- About Us
“I got the good out of it,” Betty Wetzel reflected shortly before her death at age one hundred two at her home in Bigfork last week.
Named Elizabeth Preat, she was born November 7, 1915, in Roundup, Montana to Alfred W. and Rachel “Preat” Johnston Eiselein. Her father had arrived on the first Chicago, Milwaukee Railroad train into the new town of Roundup in 1908 to establish a weekly newspaper, The Roundup Record. Her mother was the daughter of ranchers in the nearby Little Snowy Mountains, who had come to the new state of Montana in 1891. It was Betty’s experiences while growing up in the lively town of immigrant coal miners, cattle and sheep-ranchers and dry-land wheat farmers and summers spent at the family ranch that sparked her lifelong love of Montana and interest in the state’s history.
After graduating from Roundup high school in 1933, she earned a degree in journalism from the University of Montana. Curiosity about the east coast led her to get a job in New York City the next year. Returning to Roundup to work on the family newspaper, she met Winston. W. Wetzel, principal at the high school when she recruited him to play the hero in a home-talent melodrama entitled, “Gold in the Hills, or The Dead Sister’s Secret.” “He looked better than anything I had seen in New York,” she recalled. They were married in 1940.
The Wetzels lived throughout Montana for 26 years while Winston was superintendent of schools in Roundup, Glendive, Whitefish and Missoula and their four children, Susan, Kurt, Gretchen, and Rebecca were born. Her children and their families were to become Betty’s greatest lifelong delight.
In 1966, the Wetzels moved from Missoula to Dacca, East Pakistan (now Bangladesh), where Winston headed up an education project for the University of Chicago and the Ford Foundation. Betty got a job with the SEATO Cholera Research Laboratory in Dacca.
After extensive travel in southeast Asia, they returned to the U.S. in two years, settling in Stony Point, N.Y. and Natick, MA where Winston continued in school administration until retiring to build a home on Flathead Lake in Montana in 1978. In Massachusetts, Betty was administrative assistant to the vice president of Wellesley college, and later the first director of public relations for the newly established Oxfam-America, and international development organization.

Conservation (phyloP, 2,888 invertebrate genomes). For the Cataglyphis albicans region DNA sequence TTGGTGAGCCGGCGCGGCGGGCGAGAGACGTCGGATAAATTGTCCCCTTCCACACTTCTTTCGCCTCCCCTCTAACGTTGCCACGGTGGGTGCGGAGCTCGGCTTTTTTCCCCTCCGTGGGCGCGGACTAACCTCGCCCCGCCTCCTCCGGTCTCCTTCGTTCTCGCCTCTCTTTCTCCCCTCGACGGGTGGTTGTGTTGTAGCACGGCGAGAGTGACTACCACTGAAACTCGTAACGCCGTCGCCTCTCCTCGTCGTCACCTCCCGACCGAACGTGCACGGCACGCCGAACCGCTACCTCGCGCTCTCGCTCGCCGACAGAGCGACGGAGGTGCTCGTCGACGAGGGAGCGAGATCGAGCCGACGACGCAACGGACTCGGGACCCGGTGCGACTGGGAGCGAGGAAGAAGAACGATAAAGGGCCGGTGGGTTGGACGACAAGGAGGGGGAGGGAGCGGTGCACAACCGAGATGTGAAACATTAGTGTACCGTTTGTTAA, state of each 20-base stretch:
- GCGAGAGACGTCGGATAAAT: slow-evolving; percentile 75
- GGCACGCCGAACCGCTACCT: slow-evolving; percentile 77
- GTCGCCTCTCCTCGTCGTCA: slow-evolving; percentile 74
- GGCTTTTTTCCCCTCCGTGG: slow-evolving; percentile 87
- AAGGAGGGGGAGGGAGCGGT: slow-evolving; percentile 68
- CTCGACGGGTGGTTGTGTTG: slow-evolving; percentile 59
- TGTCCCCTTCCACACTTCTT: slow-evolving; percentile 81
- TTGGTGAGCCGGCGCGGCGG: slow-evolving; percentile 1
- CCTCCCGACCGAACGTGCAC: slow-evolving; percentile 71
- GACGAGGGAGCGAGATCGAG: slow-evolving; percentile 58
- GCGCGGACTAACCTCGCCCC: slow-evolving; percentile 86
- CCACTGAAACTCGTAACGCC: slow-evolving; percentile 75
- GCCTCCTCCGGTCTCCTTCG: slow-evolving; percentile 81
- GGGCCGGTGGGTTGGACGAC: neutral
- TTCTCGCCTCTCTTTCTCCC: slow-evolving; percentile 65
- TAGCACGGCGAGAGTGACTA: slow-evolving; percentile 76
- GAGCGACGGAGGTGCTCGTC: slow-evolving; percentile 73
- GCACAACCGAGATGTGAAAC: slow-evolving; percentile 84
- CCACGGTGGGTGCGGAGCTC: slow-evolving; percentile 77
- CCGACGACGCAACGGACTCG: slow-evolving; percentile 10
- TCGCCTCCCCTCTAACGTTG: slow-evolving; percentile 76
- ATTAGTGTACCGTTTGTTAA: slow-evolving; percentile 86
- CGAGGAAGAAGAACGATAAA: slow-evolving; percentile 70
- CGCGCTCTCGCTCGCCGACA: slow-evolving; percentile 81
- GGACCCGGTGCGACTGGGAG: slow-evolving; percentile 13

In retirement Betty became a free-lance writer, and a regular contributor to Montana Magazine. Her book, “Missoula, the Town and the People,” was published and she wrote a history of her mother’s family.
In 1983-84 the Wetzels took a trip around the world following Mark Train’s lecture tour to the British Colonies in 1895—96. Betty’s book “After You Mark Twain-modern journey around the equator,” was published by Fulcrum press in 1990.
That year the Wetzels celebrated their golden wedding with members of the family hiking to Sperry Chalet in Glacier National Park for an overnight stay and engaging in a round-robin tennis tournament.
An ardent reader and student of politics and government, Betty was devoted to social justice. She was a democrat. She was interested in the arts and decorated her home with objects collected from their travels around the world. One of her joys was playing classical music on the piano for her own enjoyment. She carried on a worldwide correspondence with friends and members of her family throughout her life.
Winston died in 1997. Survivors include three daughters, Susan Hinman, Dana Point, CA, Gretchen Grafin von Rittberg, Wuppertal, Germany, and Rebecca, Upton MA, and a son, Dr. Kurt W. Wetzel, Hornby Island, British Columbia. There are six grandchildren and four great grandchildren. All, along with their mates return frequently to Flathead Lake.
At Betty’s request there will be no public service. At a later date friends will gather at Betty’s home to greet her family and celebrate her long life. Memorials can be made to the Bigfork Public Library. Friends are encouraged to visit our website at www.buffalohillfh.com to leave notes of condolences for the family. Buffalo Hill Funeral Home and Crematory caring for the family.